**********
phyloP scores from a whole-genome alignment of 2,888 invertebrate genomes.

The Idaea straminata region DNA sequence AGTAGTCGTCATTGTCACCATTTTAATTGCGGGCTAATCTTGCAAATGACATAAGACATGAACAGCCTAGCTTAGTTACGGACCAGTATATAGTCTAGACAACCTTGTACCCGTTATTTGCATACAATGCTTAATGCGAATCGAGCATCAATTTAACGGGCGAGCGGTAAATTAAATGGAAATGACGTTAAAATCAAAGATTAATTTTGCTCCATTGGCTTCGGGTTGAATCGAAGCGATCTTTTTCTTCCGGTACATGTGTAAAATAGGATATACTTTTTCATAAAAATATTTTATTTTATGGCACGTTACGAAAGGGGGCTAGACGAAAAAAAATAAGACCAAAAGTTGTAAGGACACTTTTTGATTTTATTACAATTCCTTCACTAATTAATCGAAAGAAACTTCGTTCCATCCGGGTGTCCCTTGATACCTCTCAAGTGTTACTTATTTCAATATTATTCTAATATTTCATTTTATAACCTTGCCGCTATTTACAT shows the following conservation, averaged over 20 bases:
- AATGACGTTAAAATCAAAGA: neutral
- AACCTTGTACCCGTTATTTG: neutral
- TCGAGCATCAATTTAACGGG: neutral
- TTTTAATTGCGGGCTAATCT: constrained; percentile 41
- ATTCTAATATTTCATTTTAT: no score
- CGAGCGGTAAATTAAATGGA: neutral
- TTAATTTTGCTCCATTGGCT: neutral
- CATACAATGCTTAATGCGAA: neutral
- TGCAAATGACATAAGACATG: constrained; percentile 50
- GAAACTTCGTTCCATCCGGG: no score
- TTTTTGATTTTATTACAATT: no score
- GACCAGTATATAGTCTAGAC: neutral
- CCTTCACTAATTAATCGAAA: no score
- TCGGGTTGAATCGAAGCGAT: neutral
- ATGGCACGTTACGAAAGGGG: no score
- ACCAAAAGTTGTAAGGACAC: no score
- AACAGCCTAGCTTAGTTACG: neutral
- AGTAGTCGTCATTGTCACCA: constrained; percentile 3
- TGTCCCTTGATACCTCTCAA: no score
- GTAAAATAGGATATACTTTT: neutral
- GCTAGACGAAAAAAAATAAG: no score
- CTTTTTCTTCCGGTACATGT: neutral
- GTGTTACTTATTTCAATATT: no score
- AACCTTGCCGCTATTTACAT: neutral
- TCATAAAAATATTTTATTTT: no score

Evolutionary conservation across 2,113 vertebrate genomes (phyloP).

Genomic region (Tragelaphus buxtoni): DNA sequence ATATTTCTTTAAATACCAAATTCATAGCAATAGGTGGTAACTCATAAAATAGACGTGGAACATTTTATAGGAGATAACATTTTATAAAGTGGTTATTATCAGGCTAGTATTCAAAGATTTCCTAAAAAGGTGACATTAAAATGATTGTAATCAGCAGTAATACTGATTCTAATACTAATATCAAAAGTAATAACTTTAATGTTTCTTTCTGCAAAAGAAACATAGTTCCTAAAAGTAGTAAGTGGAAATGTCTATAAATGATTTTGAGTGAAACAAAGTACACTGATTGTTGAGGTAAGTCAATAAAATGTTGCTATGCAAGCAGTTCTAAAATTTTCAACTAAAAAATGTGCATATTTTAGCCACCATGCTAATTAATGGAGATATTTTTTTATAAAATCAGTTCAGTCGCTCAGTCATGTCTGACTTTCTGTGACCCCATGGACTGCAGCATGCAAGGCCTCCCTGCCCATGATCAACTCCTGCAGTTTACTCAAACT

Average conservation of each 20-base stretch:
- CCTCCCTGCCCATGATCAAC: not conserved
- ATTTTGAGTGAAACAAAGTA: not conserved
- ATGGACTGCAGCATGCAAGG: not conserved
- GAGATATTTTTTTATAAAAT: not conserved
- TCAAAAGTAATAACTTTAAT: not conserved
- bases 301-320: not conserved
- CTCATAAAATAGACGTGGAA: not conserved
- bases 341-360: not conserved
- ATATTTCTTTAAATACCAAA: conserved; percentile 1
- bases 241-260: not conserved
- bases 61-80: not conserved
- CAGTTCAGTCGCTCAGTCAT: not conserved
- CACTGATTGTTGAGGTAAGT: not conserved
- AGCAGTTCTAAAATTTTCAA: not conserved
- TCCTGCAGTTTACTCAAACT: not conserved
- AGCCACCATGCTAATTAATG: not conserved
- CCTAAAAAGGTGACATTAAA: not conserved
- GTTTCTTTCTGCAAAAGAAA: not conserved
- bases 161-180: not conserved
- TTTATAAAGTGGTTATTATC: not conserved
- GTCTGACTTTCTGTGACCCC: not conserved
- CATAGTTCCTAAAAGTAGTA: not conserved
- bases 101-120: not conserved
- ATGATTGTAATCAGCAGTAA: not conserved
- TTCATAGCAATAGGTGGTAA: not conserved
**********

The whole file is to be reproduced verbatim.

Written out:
phyloP scores from a whole-genome alignment of 2,888 invertebrate genomes.

The Idaea straminata region DNA sequence AGTAGTCGTCATTGTCACCATTTTAATTGCGGGCTAATCTTGCAAATGACATAAGACATGAACAGCCTAGCTTAGTTACGGACCAGTATATAGTCTAGACAACCTTGTACCCGTTATTTGCATACAATGCTTAATGCGAATCGAGCATCAATTTAACGGGCGAGCGGTAAATTAAATGGAAATGACGTTAAAATCAAAGATTAATTTTGCTCCATTGGCTTCGGGTTGAATCGAAGCGATCTTTTTCTTCCGGTACATGTGTAAAATAGGATATACTTTTTCATAAAAATATTTTATTTTATGGCACGTTACGAAAGGGGGCTAGACGAAAAAAAATAAGACCAAAAGTTGTAAGGACACTTTTTGATTTTATTACAATTCCTTCACTAATTAATCGAAAGAAACTTCGTTCCATCCGGGTGTCCCTTGATACCTCTCAAGTGTTACTTATTTCAATATTATTCTAATATTTCATTTTATAACCTTGCCGCTATTTACAT shows the following conservation, averaged over 20 bases:
- AATGACGTTAAAATCAAAGA: neutral
- AACCTTGTACCCGTTATTTG: neutral
- TCGAGCATCAATTTAACGGG: neutral
- TTTTAATTGCGGGCTAATCT: constrained; percentile 41
- ATTCTAATATTTCATTTTAT: no score
- CGAGCGGTAAATTAAATGGA: neutral
- TTAATTTTGCTCCATTGGCT: neutral
- CATACAATGCTTAATGCGAA: neutral
- TGCAAATGACATAAGACATG: constrained; percentile 50
- GAAACTTCGTTCCATCCGGG: no score
- TTTTTGATTTTATTACAATT: no score
- GACCAGTATATAGTCTAGAC: neutral
- CCTTCACTAATTAATCGAAA: no score
- TCGGGTTGAATCGAAGCGAT: neutral
- ATGGCACGTTACGAAAGGGG: no score
- ACCAAAAGTTGTAAGGACAC: no score
- AACAGCCTAGCTTAGTTACG: neutral
- AGTAGTCGTCATTGTCACCA: constrained; percentile 3
- TGTCCCTTGATACCTCTCAA: no score
- GTAAAATAGGATATACTTTT: neutral
- GCTAGACGAAAAAAAATAAG: no score
- CTTTTTCTTCCGGTACATGT: neutral
- GTGTTACTTATTTCAATATT: no score
- AACCTTGCCGCTATTTACAT: neutral
- TCATAAAAATATTTTATTTT: no score

Evolutionary conservation across 2,113 vertebrate genomes (phyloP).

Genomic region (Tragelaphus buxtoni): DNA sequence ATATTTCTTTAAATACCAAATTCATAGCAATAGGTGGTAACTCATAAAATAGACGTGGAACATTTTATAGGAGATAACATTTTATAAAGTGGTTATTATCAGGCTAGTATTCAAAGATTTCCTAAAAAGGTGACATTAAAATGATTGTAATCAGCAGTAATACTGATTCTAATACTAATATCAAAAGTAATAACTTTAATGTTTCTTTCTGCAAAAGAAACATAGTTCCTAAAAGTAGTAAGTGGAAATGTCTATAAATGATTTTGAGTGAAACAAAGTACACTGATTGTTGAGGTAAGTCAATAAAATGTTGCTATGCAAGCAGTTCTAAAATTTTCAACTAAAAAATGTGCATATTTTAGCCACCATGCTAATTAATGGAGATATTTTTTTATAAAATCAGTTCAGTCGCTCAGTCATGTCTGACTTTCTGTGACCCCATGGACTGCAGCATGCAAGGCCTCCCTGCCCATGATCAACTCCTGCAGTTTACTCAAACT

Average conservation of each 20-base stretch:
- CCTCCCTGCCCATGATCAAC: not conserved
- ATTTTGAGTGAAACAAAGTA: not conserved
- ATGGACTGCAGCATGCAAGG: not conserved
- GAGATATTTTTTTATAAAAT: not conserved
- TCAAAAGTAATAACTTTAAT: not conserved
- bases 301-320: not conserved
- CTCATAAAATAGACGTGGAA: not conserved
- bases 341-360: not conserved
- ATATTTCTTTAAATACCAAA: conserved; percentile 1
- bases 241-260: not conserved
- bases 61-80: not conserved
- CAGTTCAGTCGCTCAGTCAT: not conserved
- CACTGATTGTTGAGGTAAGT: not conserved
- AGCAGTTCTAAAATTTTCAA: not conserved
- TCCTGCAGTTTACTCAAACT: not conserved
- AGCCACCATGCTAATTAATG: not conserved
- CCTAAAAAGGTGACATTAAA: not conserved
- GTTTCTTTCTGCAAAAGAAA: not conserved
- bases 161-180: not conserved
- TTTATAAAGTGGTTATTATC: not conserved
- GTCTGACTTTCTGTGACCCC: not conserved
- CATAGTTCCTAAAAGTAGTA: not conserved
- bases 101-120: not conserved
- ATGATTGTAATCAGCAGTAA: not conserved
- TTCATAGCAATAGGTGGTAA: not conserved